(Now Finally I Feel Madrileña)
Two weeks ago marked the seven month anniversary of my move to Madrid. Coincidentally, the very same day marked exactly two months since I’d posted anything on here and all of a sudden I felt very sad. I was sad that the very project I most prided myself upon, my baby, my record of the year abroad had been neglected. For the first time in my life I’d had nothing to say. For a while crappy weather and post-Christmas/post-travel blues presided and I just went about my daily business which included work, work and then a bit more work…
Then the sun came out! Madrid finally remembered which country it’s the capital city of and cleared its skies to make way for the heat and the sun and the sheer blissfulness of it all. In true guiri style, the Erasmus students donned sunglasses and sandals and flocked to El Parque Buen Retiro to bask in the sun and flex some bicep on the lake.
It’s taken eight months, two hospital visits, one robbery and approximately 15,000 euros, but finally I feel like I belong here. I can speak the lingo, the streets no longer look the same and I pretty much know the city like the back of my hand. It’s an epiphany that comes upon realisation that, in any given situation, you just know exactly what to do. When you fall and damage your spine ice skating and you know exactly which hospital to go to based upon your healthcare plan, and know exactly what to do and say when you get there; madrileño. When your friend is robbed on the bus and you know exactly which police station to go to and what needs to happen when you get there; madrileño. When you know exactly which district to go to for any type of food; madrileño. When you’re embarking on a journey to a new place and you automatically and maplessly know which metro stations to change at for any given line; madrileño. When you know the best places to go on any day and at any time; madrileño. Coincidentally, when you know the worst places to go on any day and at any time; madrileño. It’s a kind of knowledge and understanding achieved only by spending a whole year in a place and that people undertaking two half-year placements may not be familiar with. I have my favourite places, places that I genuinely love however silly they may seem to others, particularly Atocha train station. I don’t go for the trains or the memorial; I go for the turtles that live in the tropical garden. They’re funny. I love to watch them swim and slide and clumsily clamber all over each other and I love to see children’s excited reactions. It’s something so simple, insignificant and free that it’s priceless and I’ll genuinely miss it when I have to leave.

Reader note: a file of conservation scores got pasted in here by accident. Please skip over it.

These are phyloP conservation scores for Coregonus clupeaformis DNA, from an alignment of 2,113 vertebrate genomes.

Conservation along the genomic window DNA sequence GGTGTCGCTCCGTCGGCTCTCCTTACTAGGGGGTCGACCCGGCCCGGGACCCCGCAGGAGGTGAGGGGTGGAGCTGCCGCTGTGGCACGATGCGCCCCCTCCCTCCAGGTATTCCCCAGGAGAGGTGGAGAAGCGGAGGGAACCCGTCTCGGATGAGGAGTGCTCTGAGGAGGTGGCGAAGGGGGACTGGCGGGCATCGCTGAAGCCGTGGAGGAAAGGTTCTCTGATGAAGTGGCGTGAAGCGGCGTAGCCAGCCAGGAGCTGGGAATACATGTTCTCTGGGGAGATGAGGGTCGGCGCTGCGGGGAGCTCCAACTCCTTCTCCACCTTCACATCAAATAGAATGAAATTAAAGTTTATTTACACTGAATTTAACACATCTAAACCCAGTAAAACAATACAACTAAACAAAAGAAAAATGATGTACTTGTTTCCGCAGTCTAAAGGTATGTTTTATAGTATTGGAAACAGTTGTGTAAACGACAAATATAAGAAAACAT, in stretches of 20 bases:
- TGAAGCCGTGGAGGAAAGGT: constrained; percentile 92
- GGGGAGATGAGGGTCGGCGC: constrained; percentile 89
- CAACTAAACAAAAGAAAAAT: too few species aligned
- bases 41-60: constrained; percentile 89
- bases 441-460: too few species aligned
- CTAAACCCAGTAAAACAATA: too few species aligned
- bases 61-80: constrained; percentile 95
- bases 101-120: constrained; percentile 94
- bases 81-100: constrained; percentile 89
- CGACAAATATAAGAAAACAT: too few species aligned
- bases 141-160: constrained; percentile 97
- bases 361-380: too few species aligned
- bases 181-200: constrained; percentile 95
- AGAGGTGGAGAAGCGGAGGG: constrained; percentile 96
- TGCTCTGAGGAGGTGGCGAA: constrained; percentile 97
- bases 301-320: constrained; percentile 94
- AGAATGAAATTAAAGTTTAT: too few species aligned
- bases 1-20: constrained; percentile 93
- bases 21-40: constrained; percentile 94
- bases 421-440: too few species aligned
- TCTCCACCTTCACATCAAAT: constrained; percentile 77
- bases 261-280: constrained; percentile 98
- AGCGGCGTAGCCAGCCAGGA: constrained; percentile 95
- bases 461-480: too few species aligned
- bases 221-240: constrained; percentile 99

If you’re reading this and trying to plan your year abroad, I can’t tell you whether one full-year placement or two half-year placements will be better for you than another because I haven’t experienced both. I can tell you that you a full-year placement in a foreign country will offer you experiences and personal development like nothing else, and doing one might just be the best decision you ever make.